[5] All of these previous validation exercises were for albedo values at local solar noon or at the satellite overpass time (when the satellite observations used for the BRDF model retrievals were made). However, both field measurements and remote sensing data from the satellite and aircraft platforms have shown that land surface albedo is strongly solar zenith angle dependent, and thus, may vary throughout a day. As early as 1961, Monteith and Szeice [1961] showed that measured bare soil albedo increases from 0.16 at 30 degrees of solar zenith angle to 0.19 at 70 degrees of solar zenith angle with a daily mean of 0.17. As some applications are interested in using albedo values for solar zenith angles other than local solar noon or satellite overpass time, such as for the derivation of daily and monthly mean surface albedo, the validation of MODIS albedo product throughout the whole solar zenith angle range is required.

2. Data Used

2.1. Surface Albedo Ground Measurements

[6] The Surface Radiation Budget Network (SURFRAD), part of the worldwide Baseline Surface Radiation Network (BSRN), was established in 1993 by NOAA's Surface Radiation Research Branch [Augustine et al., 2000] to support satellite retrieval validation, modeling, and climate, hydrology, and weather research. Currently, there are seven SURFRAD stations operating in climatologically diverse regions, four of which, being associated with relatively homogeneous land cover types over an extended region, are used in this study (Table 1). The three primary components of a SURFRAD station are a main platform 1.5–2 m above the ground level, a 10-m tower within 100 m of the main platform and to the north, and a solar tracker stand. The land cover types associated with these stations are typically grasslands or agricultural lands rather than forests or dense shrublands. The Fort Peck station (FPK), located on the Fort Peck Tribes Reservation in Montana, is in a flat prairie with native grasses and very few trees. The landform at The Goodwin Creek station (GWN), located to the west of Oxford, Mississippi, is rolling hills covered with pasture grass and sparsely distributed deciduous trees. The Table Mountain station (TBL) in Colorado is sandy with a mix of exposed rocks, sparse grasses, desert shrubs and small cactus. The Bondville site in Illinois is associated with a patchwork of extensive agricultural fields. This site, thus, is assigned a uniform crop land cover. However, the mixture of crops, as well as ditches and a variety of harvesting and fallowing practices, means that this is still quite a heterogeneous scene at satellite resolutions.

Table 1. Ground Stations Used in the SURFRAD and SGP Radiation Testbed of ARM Programa
Station NameNetworkStation IdentificationLatitude, LongitudeLand Cover TypeMODIS Tile Identification
  • a

    Surface Radiation Budget Network, SURFRAD; Southern Great Plains, SGP; and Atmospheric Radiation Measurements, ARM.

BondvilleSURFRADBON40.05155°N, 88.37325°WAgricultureH11V04
Fort PeckSURFRADFPK48.30798°N, 105.10177°WGrasslandsH11V04
Goodwin CreekSURFRADGWN34.2547°N, 89.8729°WPasturelandH10V05
Table MountainSURFRADTBL40.12557°N, 105.23775°WGrasslands and shrublandsH09V04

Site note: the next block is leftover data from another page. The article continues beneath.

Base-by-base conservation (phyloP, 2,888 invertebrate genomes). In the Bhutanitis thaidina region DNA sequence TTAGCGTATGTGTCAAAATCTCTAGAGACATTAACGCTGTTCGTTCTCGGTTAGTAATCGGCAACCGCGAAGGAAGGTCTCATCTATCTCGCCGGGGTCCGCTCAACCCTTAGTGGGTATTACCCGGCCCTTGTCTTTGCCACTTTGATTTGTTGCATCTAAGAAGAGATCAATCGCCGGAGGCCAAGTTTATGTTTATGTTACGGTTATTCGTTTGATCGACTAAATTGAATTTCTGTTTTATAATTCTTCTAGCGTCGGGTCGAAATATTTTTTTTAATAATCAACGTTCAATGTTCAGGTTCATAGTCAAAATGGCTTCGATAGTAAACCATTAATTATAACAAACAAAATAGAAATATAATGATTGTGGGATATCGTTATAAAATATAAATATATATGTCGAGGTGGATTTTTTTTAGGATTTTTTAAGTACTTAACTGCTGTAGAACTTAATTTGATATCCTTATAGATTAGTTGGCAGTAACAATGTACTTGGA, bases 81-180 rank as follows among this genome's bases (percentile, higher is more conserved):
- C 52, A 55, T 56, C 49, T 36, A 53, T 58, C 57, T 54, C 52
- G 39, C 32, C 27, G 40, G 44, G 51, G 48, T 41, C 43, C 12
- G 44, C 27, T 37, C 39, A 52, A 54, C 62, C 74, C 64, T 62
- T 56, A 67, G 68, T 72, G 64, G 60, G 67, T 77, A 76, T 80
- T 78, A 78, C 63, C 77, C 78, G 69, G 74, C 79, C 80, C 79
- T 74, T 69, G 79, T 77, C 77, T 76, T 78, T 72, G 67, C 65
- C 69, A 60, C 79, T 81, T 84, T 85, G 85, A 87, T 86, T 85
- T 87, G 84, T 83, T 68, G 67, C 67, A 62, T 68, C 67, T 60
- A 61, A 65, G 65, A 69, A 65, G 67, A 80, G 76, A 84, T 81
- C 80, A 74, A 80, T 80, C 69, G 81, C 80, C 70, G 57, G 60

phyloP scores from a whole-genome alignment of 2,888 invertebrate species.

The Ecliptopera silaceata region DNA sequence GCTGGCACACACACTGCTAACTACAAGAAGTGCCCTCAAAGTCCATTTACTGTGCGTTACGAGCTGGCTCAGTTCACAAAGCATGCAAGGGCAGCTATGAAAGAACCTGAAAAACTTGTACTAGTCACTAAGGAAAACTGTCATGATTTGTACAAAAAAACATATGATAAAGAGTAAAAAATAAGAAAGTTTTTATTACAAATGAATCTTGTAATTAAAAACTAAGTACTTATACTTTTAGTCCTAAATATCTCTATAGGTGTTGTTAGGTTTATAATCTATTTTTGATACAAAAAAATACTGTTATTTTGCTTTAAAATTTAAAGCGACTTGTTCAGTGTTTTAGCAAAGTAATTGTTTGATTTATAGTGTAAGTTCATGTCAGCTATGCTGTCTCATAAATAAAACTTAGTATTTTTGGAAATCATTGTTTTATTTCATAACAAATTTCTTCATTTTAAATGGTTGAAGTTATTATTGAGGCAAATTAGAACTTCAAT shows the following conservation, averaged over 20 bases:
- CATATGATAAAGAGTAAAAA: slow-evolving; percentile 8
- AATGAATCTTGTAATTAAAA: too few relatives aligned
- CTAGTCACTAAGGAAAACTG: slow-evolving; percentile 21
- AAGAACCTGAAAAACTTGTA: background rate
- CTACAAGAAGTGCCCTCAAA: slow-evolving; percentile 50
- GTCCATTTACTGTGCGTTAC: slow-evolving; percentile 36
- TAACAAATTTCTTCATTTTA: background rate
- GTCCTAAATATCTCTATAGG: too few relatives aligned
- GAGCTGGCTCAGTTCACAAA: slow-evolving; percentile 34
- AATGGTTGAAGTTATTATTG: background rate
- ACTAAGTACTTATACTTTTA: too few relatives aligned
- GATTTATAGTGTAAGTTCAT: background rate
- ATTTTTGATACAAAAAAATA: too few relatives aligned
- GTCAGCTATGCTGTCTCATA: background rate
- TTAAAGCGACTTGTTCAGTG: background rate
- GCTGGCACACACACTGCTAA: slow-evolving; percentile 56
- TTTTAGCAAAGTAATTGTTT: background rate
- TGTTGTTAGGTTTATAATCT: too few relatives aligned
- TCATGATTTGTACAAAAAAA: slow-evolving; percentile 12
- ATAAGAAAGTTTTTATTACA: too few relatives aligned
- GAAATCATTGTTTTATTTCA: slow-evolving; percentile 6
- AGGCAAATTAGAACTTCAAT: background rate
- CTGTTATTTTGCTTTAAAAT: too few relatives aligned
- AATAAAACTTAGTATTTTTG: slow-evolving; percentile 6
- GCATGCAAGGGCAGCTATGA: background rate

Station 1 at the Central FacilityARMC0136.605°N, 97.485°WAgricultureH10V05
Station 15 of the Extended FacilityARME1536.431°N, 98.284°WAgricultureH10V05

[7] Among the primary measurements for the SURFRAD site are both the downwelling and the upwelling components of broadband solar irradiance (0.28–3.0 μm). Downwelling and upward global irradiance are measured by an upward facing pyranometer on the main platform and a downward facing pyranometer at an end of a 2.4-m cross arm near the top of the tower, respectively [Augustine et al., 2000]. In addition, the direct and diffuse components of downwelling solar irradiance are measured independently by an Eppley normal incidence pyrheliometer (NIP) and a ventilated and shaded Spectrosun pyranometer, respectively. The sum of these components is considered to be the best measure of downwelling global solar irradiance, thus, is used in this study, because at large solar zenith angles, when the sun is not obstructed by clouds, the global solar measurements may be degraded by cosine errors [Albrecht and Cox, 1977]. The reported uncertainties in these irradiance measurements generally range from ±2% to ±5% for pyranometers and ±2% to ±3% for pyrheliometers [Augustine et al., 2000]. Estimates of cloud fraction as viewed from the skyward looking pyranometer were measured for certain dates [Long and Ackerman, 2000].

[8] In addition to the four SURFRAD stations, two stations in Southern Great Plains (SGP) radiation test bed, established by the Department of Energy's (DOE) Atmospheric Radiation Measurement (ARM) Program, are also used in this study. They are station 1 at the Central Facility in Lamont, Oklahoma, and station 15 of the Extended Facility in Ringwood, Oklahoma [Ackerman et al., 2004]. Both of these two stations are located in agricultural fields. The locations of the instruments were chosen so that the measurements reflect conditions over the typical distribution of land uses with the site. The configuration of these ARM sites and the radiation measurement equipment are almost exactly the same as in the SURFRAD sites.